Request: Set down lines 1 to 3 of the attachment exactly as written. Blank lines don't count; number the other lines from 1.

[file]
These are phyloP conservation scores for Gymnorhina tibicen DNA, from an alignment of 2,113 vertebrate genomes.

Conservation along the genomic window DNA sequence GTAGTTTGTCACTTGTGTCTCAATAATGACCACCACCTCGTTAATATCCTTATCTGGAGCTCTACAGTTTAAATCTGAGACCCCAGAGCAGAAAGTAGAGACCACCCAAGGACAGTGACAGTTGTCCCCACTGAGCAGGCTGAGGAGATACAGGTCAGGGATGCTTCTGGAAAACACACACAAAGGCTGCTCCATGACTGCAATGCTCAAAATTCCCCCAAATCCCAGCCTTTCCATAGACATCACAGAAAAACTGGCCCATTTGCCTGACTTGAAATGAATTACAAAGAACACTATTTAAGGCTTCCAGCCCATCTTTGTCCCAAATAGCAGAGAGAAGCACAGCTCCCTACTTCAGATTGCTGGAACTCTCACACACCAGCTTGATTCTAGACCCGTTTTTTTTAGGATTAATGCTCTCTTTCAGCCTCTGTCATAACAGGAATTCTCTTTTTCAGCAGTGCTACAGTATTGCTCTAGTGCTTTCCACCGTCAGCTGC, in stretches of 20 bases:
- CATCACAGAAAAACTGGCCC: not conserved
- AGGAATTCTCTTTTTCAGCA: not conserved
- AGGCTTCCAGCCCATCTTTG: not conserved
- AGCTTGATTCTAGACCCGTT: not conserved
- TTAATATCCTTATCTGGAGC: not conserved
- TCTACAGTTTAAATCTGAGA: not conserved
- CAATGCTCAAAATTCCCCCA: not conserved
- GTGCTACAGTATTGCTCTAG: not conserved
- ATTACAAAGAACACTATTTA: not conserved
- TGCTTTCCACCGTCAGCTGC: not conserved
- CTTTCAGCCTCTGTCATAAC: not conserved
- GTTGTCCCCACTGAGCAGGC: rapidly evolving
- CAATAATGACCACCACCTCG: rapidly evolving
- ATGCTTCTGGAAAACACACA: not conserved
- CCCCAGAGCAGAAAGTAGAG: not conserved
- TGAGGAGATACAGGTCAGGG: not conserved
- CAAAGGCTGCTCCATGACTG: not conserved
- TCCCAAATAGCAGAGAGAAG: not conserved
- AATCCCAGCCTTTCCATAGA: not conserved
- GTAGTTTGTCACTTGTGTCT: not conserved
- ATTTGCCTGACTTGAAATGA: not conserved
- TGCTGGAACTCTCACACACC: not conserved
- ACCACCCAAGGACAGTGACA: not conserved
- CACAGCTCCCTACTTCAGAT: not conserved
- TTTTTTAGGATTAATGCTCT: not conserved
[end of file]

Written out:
These are phyloP conservation scores for Gymnorhina tibicen DNA, from an alignment of 2,113 vertebrate genomes.

Conservation along the genomic window DNA sequence GTAGTTTGTCACTTGTGTCTCAATAATGACCACCACCTCGTTAATATCCTTATCTGGAGCTCTACAGTTTAAATCTGAGACCCCAGAGCAGAAAGTAGAGACCACCCAAGGACAGTGACAGTTGTCCCCACTGAGCAGGCTGAGGAGATACAGGTCAGGGATGCTTCTGGAAAACACACACAAAGGCTGCTCCATGACTGCAATGCTCAAAATTCCCCCAAATCCCAGCCTTTCCATAGACATCACAGAAAAACTGGCCCATTTGCCTGACTTGAAATGAATTACAAAGAACACTATTTAAGGCTTCCAGCCCATCTTTGTCCCAAATAGCAGAGAGAAGCACAGCTCCCTACTTCAGATTGCTGGAACTCTCACACACCAGCTTGATTCTAGACCCGTTTTTTTTAGGATTAATGCTCTCTTTCAGCCTCTGTCATAACAGGAATTCTCTTTTTCAGCAGTGCTACAGTATTGCTCTAGTGCTTTCCACCGTCAGCTGC, in stretches of 20 bases:
- CATCACAGAAAAACTGGCCC: not conserved